Let’s turn to some markets a little closer to home. Nobody likes the DMV, but what if the DMV had a fun market going on every Sunday from 9 a.m. – 1 p.m.? Divisadero Farmers Market accepts EBT and operates all year long. Come to this one to see familiar vendors and make new, more positive associations with the DMV.

Vendor Highlight: Greek Table. Mediterranean dips galore! This vendor frequently adjusts their menu to offer customers fresh and delicious Greek snacks.

Since you are a USF community member, chances are you have been to the Clement Street Farmers Market on a wholesome Sunday morning. At least, I know I have seen many of you there, buying a dried flower bouquet or a fresh pistachio croissant. From 9 a.m. – 2 p.m., this market offers up more vibes than perhaps any other in the city. Stretching two blocks on the already food-rich Clement Street, you can get your fresh things here and then head to Green Apple Books to browse.

Vendor Highlight: La Vie. This woman-owned business offers probiotic drinks and yogurts. Their goal is to align physical health with mental and spiritual health.

Sandwiched between buildings at United Nations Plaza is the Heart of the City Farmers Market. This market vends produce and other products at a lower price than many of the other markets in the city. It is also San Francisco’s only farmer-operated and entirely independent market, founded by farmers in 1981 and continuing to support smaller scale farmers. Visit it on Wednesdays and Sundays from 9 a.m. – 4 p.m.

Vendor Highlight: Ken Pham Farms. This 20-year-old business has a huge bounty of herbs and highlights Vietnamese herbs. Never overspend on spice again!

People in front of a building, shopping from outdoor vendors.

Heart of the City Farmers Market

Another convenient neighborhood spot is the Inner Sunset Farmers Market around 9th and Irving. It operates year-round on Sundays from 9 a.m. – 1 p.m. and sets you up for a lovely Sunday. Like the Clement Market, this one is surrounded by cozy shops and hosts vendors offering everything your heart desires.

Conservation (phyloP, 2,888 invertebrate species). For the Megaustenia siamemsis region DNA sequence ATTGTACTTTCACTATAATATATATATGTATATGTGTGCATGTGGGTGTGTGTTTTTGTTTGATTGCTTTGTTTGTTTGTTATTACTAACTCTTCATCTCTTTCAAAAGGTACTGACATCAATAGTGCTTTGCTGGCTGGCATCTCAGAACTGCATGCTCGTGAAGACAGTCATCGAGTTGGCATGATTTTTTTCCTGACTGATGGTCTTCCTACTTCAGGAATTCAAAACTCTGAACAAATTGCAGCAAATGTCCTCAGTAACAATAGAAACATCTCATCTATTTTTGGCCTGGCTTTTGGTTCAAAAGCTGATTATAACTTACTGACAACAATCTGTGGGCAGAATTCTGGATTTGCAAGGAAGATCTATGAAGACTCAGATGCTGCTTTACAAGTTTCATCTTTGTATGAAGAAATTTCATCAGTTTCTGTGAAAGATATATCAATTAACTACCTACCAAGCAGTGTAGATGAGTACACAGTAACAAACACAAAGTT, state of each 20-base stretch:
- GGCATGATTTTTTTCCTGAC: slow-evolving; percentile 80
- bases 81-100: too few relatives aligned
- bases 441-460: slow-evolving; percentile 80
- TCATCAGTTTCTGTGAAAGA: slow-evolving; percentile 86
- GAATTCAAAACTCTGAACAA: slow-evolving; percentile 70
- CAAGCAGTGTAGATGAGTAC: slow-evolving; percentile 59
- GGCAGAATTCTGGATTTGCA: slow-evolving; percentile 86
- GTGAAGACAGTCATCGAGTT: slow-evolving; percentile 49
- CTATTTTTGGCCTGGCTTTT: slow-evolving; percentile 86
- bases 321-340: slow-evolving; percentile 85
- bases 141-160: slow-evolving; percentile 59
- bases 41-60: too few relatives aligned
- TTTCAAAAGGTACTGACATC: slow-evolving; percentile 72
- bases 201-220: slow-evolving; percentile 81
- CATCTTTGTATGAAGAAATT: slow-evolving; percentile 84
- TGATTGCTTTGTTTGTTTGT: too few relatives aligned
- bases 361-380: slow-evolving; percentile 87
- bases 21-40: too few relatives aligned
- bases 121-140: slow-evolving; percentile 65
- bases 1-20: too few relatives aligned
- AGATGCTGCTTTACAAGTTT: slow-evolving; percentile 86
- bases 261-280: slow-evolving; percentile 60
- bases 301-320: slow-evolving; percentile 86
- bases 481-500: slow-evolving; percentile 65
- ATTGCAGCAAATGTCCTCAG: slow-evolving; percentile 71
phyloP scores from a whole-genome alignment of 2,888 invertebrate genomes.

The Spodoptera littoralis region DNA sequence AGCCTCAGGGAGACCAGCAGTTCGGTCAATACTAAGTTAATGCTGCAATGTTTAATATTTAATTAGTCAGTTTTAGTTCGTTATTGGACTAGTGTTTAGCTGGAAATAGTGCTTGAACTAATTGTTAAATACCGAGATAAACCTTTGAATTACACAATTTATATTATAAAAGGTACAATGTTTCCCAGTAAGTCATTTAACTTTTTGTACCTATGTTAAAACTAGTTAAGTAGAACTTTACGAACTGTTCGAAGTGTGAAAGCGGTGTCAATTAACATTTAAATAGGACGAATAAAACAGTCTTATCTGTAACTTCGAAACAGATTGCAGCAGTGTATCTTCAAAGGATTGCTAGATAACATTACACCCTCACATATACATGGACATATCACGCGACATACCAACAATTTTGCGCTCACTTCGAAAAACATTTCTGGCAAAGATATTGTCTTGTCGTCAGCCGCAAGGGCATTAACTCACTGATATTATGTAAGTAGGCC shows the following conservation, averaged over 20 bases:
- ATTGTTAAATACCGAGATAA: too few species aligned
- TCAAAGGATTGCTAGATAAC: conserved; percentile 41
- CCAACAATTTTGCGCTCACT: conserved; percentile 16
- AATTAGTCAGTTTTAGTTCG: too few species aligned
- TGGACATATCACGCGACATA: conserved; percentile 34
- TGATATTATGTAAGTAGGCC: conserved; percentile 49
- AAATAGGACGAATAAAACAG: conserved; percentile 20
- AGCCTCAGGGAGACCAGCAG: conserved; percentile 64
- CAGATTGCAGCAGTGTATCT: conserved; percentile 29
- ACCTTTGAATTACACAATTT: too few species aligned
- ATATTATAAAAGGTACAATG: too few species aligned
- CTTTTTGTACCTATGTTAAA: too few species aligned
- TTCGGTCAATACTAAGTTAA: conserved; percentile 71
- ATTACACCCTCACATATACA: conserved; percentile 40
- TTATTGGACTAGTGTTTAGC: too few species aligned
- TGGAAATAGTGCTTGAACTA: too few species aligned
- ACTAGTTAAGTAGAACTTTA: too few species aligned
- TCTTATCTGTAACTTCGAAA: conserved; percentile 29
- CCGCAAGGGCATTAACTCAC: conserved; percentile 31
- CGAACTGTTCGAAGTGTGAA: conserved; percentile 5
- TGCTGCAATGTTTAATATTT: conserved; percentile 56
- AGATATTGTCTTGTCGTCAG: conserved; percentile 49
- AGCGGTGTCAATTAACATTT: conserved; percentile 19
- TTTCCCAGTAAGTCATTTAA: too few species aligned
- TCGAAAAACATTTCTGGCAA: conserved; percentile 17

Vendor Highlight: Home Maid Ravioli Co. These guys have been making home recipes for ravioli, lasagne, pesto, and more since 1949. They know what they’re doing.

Keep walking to the beach and you’ll hit the Outer Sunset Farmers Market and Mercantile. This market was founded by two women as a bright community event with crafts and artisan goods, and it has since expanded to include farm goods. Hosting a large kid-friendly play area, musicians, and more than 100 food and art vendors, this market will likely put a smile on your face. It’s open on Sundays from 9 a.m – 2 p.m.

Vendor Highlight: Medrano’s Flowers. This business has been around for 23 years and is run by a flower expert of over 30 years. Their stand is a headturner!

Alemany Farmers Market is considered the first farmers market in California. It opened in 1943 and has since been dubbed “the People’s Market” of San Francisco. You’ll find more vendors offering ingredients that are specific to Latin American and Asian cuisines here than you might at other markets. 

Vendor Highlight: Two Dog Farm. This family-owned farm specializes in tomatoes and peppers, and more specifically, dried tomatoes and jalapenos. Must-haves.